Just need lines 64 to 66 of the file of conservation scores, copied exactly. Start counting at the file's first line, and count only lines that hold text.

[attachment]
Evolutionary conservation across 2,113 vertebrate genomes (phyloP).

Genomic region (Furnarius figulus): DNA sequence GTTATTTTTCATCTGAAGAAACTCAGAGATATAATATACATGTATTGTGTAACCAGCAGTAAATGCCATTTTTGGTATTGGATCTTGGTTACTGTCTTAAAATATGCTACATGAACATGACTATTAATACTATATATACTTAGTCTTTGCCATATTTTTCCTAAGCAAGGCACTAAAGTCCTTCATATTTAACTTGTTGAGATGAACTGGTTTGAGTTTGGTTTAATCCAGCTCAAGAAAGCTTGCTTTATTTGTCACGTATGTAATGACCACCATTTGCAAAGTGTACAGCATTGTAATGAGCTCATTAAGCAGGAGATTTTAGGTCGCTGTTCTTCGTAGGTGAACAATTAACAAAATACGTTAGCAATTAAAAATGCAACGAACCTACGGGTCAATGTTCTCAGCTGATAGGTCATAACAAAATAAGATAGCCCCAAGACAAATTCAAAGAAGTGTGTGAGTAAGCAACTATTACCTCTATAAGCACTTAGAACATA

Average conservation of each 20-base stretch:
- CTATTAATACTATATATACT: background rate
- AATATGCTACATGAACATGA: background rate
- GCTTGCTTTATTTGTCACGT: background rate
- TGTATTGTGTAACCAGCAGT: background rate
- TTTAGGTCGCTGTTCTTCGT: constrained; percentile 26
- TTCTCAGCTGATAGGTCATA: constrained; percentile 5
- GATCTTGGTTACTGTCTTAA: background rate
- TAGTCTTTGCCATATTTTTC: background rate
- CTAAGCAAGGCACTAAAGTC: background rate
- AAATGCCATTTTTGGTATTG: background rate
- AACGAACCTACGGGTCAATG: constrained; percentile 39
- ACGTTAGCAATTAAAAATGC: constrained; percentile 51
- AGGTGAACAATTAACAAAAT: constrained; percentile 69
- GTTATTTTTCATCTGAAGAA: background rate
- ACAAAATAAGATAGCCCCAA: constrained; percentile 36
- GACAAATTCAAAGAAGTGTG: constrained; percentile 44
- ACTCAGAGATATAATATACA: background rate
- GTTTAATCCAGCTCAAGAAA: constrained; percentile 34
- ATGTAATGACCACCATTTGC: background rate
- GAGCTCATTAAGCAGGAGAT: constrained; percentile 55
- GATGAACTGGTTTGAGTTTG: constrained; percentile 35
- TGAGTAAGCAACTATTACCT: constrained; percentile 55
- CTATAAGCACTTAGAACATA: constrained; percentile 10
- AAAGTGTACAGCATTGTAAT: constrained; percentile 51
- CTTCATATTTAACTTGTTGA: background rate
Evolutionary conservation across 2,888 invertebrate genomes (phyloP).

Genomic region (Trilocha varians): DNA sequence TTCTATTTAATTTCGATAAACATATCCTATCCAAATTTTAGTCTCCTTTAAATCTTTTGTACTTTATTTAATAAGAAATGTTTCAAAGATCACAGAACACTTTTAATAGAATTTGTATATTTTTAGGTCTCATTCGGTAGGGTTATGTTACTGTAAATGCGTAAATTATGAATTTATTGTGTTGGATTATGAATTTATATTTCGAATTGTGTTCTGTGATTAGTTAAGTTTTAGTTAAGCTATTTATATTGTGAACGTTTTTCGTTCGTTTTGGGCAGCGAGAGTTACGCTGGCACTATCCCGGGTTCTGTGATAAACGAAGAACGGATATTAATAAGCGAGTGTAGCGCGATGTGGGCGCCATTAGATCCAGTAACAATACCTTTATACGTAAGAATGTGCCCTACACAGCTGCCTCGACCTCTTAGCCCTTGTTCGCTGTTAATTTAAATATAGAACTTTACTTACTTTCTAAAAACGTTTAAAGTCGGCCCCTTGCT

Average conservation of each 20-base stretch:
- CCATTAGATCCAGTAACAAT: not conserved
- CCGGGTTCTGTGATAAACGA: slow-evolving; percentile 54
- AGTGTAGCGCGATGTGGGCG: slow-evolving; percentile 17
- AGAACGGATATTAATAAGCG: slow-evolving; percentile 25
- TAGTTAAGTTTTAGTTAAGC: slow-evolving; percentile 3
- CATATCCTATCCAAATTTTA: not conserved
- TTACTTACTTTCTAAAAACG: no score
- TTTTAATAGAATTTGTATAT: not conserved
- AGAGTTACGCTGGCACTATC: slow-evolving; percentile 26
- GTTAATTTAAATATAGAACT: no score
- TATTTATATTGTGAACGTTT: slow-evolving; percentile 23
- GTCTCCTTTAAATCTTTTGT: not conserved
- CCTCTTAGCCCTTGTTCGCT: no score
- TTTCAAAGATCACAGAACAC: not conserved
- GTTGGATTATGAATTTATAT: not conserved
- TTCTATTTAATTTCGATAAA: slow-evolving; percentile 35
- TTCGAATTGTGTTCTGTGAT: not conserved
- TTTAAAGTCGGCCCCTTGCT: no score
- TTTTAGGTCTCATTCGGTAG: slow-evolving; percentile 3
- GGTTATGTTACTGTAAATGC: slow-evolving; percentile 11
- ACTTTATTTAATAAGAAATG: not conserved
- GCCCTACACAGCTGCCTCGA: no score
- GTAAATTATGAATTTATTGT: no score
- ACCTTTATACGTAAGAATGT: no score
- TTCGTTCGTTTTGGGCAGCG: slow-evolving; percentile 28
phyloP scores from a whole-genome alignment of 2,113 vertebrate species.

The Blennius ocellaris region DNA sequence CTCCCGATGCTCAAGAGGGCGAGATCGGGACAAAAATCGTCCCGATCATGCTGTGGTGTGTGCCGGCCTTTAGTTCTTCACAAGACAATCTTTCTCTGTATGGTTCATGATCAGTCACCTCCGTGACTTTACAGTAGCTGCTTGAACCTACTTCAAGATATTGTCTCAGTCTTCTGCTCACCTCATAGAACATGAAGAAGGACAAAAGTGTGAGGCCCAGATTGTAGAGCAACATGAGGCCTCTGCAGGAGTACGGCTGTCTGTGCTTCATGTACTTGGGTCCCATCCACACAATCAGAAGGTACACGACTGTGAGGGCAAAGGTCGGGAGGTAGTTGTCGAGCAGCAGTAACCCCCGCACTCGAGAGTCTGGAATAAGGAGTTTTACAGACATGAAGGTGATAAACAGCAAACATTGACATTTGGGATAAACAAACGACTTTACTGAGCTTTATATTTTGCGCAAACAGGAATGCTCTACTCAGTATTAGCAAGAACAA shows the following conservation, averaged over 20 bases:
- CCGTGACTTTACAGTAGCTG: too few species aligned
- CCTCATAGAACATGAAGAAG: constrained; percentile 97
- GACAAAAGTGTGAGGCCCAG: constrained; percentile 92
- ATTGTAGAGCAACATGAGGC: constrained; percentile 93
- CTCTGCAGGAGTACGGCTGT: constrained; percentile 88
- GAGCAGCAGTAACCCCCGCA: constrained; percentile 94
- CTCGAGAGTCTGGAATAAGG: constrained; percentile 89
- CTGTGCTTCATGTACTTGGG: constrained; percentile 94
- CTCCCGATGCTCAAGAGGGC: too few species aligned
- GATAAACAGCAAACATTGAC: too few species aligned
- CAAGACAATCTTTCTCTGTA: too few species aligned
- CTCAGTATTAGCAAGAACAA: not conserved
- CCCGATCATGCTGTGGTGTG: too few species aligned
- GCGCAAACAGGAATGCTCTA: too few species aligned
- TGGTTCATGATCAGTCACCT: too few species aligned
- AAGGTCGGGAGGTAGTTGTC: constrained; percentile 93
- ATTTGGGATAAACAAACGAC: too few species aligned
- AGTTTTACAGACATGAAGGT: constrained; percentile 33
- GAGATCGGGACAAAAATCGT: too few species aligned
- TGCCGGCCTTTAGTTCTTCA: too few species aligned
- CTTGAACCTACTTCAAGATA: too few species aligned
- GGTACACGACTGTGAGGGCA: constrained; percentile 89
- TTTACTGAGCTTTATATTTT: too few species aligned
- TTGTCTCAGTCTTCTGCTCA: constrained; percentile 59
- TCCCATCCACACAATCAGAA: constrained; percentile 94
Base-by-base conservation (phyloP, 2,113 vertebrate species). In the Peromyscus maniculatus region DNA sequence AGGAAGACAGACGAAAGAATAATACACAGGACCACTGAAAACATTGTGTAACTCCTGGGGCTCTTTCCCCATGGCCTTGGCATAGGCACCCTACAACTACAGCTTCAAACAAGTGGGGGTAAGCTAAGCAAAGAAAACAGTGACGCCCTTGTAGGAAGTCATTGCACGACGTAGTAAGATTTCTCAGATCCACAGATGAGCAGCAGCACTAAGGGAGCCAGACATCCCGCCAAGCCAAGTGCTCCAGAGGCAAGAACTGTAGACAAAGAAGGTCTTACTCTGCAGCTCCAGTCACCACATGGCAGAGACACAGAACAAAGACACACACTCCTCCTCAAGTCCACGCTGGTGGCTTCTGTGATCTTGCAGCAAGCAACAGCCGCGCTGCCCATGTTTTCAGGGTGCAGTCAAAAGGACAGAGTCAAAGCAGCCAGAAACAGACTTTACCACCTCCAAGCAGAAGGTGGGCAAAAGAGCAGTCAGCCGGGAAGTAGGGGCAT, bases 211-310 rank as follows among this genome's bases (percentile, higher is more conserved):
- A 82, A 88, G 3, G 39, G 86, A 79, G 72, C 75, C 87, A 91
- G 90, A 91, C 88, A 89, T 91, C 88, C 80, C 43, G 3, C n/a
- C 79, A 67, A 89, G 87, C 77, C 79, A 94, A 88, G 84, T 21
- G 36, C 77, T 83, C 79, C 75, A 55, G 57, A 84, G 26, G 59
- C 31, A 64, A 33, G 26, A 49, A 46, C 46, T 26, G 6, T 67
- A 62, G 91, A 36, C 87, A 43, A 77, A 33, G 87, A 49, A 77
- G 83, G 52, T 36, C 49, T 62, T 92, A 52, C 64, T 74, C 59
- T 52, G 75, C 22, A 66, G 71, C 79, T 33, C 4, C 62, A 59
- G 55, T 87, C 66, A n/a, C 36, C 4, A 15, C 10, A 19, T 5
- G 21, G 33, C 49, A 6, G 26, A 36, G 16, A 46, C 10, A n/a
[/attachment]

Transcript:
- GAGCAGCAGTAACCCCCGCA: constrained; percentile 94
- CTCGAGAGTCTGGAATAAGG: constrained; percentile 89
- CTGTGCTTCATGTACTTGGG: constrained; percentile 94